Australia on the Verge of Massive Mistake


I am not Australian and what happens there is probably none of my business. But that won’t stop me having an opinion and expressing it. I have had a long love affair with Australia having worked there, and with many relatives residing there I have made countless visits. There has been an Aussie branch to my family for as long as I can remember.

Courtesy of one of my relatives I was sent the Your official YES/NO referendum pamphlet recently with the reminder—as with many things in Australia—‘VOTING IS COMPULSORY’.

The forthcoming referendum, to be held on 14 October, is on the ‘Indigenous Voice’.

I can predict with certainty, but in the hope that I am wrong, that the proposals for an indigenous voice will be approved. The Indigenous Voice, to all intents and purposes an Aboriginal and Torres Strait Islander parliament, has long been demanded by Australia’s indigenous people.

The outcome will be ‘yes’ because, having read the pamphlet, the case against is made with logic and facts whereas the case in favour is made with rhetoric and passion. The latter will inevitably swing the vote among Australians long used to being shamed about their history with regard to the indigenous people.

On a visit to Queensland University School of Nursing I met aboriginal nursing students. They had been invited to participate in a quality assurance process along with some classmates. An assessment team asked the nursing students to answer a few questions.

In general, the students were confident and garrulous, but I noted some young ladies, notable from their appearance as different from the rest, made no contribution. I remained behind to speak to them. They told me their culture, as aboriginals, discouraged them from speaking in public. They were also afraid anything they said might get back to their elders who would then discover they were studying at university. They were studying in secret. This was an interesting, but not endearing, insight into aboriginal culture.

I interviewed a Torres Strait Islander who, having qualified as a nurse and a health visitor, took his pilot’s licence and ran a health visiting service across the Torres Straits Islands. His people were so proud of him. You see, the indigenous people of Australia are far from homogenous. I was told not to describe him as ‘aboriginal’ at all. Torres Strait Islanders do not identify with the aboriginals.

Australia has long been on the back foot regarding its indigenous people. They were treated appallingly by the original settlers and by their descendants. However, they now have an infrastructure which they do not eschew. None of these things existed prior to the arrival of the settlers.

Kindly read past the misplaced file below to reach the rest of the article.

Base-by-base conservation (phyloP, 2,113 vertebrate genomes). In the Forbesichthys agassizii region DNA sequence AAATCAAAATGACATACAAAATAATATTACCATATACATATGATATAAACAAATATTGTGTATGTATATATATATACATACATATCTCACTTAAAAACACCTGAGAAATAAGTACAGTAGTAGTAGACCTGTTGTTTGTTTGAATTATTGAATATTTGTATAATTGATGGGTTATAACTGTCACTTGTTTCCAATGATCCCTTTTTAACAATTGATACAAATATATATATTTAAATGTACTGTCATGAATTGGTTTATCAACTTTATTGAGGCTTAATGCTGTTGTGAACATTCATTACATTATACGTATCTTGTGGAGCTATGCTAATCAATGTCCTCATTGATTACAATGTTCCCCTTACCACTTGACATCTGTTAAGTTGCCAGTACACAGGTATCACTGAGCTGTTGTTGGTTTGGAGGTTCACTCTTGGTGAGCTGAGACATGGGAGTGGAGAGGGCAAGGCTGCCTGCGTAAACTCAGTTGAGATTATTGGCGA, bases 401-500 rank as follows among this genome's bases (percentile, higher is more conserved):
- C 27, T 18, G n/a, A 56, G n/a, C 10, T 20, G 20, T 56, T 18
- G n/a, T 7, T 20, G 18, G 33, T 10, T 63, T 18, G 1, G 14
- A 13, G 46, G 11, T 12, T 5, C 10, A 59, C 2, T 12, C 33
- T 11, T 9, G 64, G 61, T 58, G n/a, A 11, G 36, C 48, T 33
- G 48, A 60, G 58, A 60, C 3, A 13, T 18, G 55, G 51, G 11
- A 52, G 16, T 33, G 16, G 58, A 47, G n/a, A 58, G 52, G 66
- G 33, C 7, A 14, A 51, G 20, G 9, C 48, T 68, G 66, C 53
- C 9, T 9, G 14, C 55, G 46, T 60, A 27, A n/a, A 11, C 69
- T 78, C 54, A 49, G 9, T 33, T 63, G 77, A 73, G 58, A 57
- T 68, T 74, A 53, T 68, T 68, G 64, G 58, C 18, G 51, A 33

Aussies have long been used to apologising for the past, making reparations and trying to improve the lot of indigenous people. Conference speakers are required to preface their presentations with the ‘Acknowledgement of Country’ (“I would like to begin by acknowledging the Traditional Custodians of the land on which we meet today…”).

Essentially, this is an apology for existence.

Australia is held to ransom by its aboriginal population for whom the correlation between the mineral richness of land and its sacredness seems to be high. Moreover, it is remarkable how that sacredness takes second place when the spondulix appears. There are few notable landmarks in Australia except Ayers Rock. Guess who that belongs to now, and why?

The Australian aboriginals look enviously across the Tasman Sea, where the ‘indigenous’ people have long had the rest of New Zealand by the ‘short and curlies’. The Māoris only arrived early on in the last century and what happened to any indigenous people they encountered is not recorded. The New Zealand Prime Minister dons the Kahu huruhuru, a Māori cloak ‘out of respect’. Visitors to their meeting places (a Marae), including senior politicians and royalty, are subjected to the pōwhiri which involves a hideously tattooed warrior threatening them with a spear. I have been to New Zealand but never visited a Māori settlement as I swore any spear wielding warriors would be met with such a kick in the knackers they would never leave the Marae again. Don’t get me started on the All Blacks Haka!

But back to poor old Australia which is on the verge of making a massive mistake.

Before voting, citizens should at least read the pamphlet; both sides. The case ‘for’ contains proposals, the details of which remain to be worked out. The case ‘against’, including statements by indigenous people, warns that the very vagueness of their opponents’ proposals could hold the rest of Australia to ransom forever.

If the Aussies need a model for how this could go then they should take a look at Scotland.

I warn you as a Scot, if ever the thin edge of a wedge, it was in the creation of the Scottish Assembly in 1978. Inevitably that became the Scottish Parliament in 1999. If enough referenda are held, Scotland may eventually gain irreversible independence. Independence that is, except in matters of finance on which they are and will remain utterly dependent on the rest of the United Kingdom.

In Australia ‘The Voice’ will most probably lay the tracks for an enormous gravy train from the coffers of the Australian taxpayers into the pockets of the most vocal and charismatic indigenous leaders. If decolonisation of Africa by the British Empire is anything to go by, that always goes well.

Roger Watson is a Registered Nurse and Editor-in-Chief of Nurse Education in Practice.

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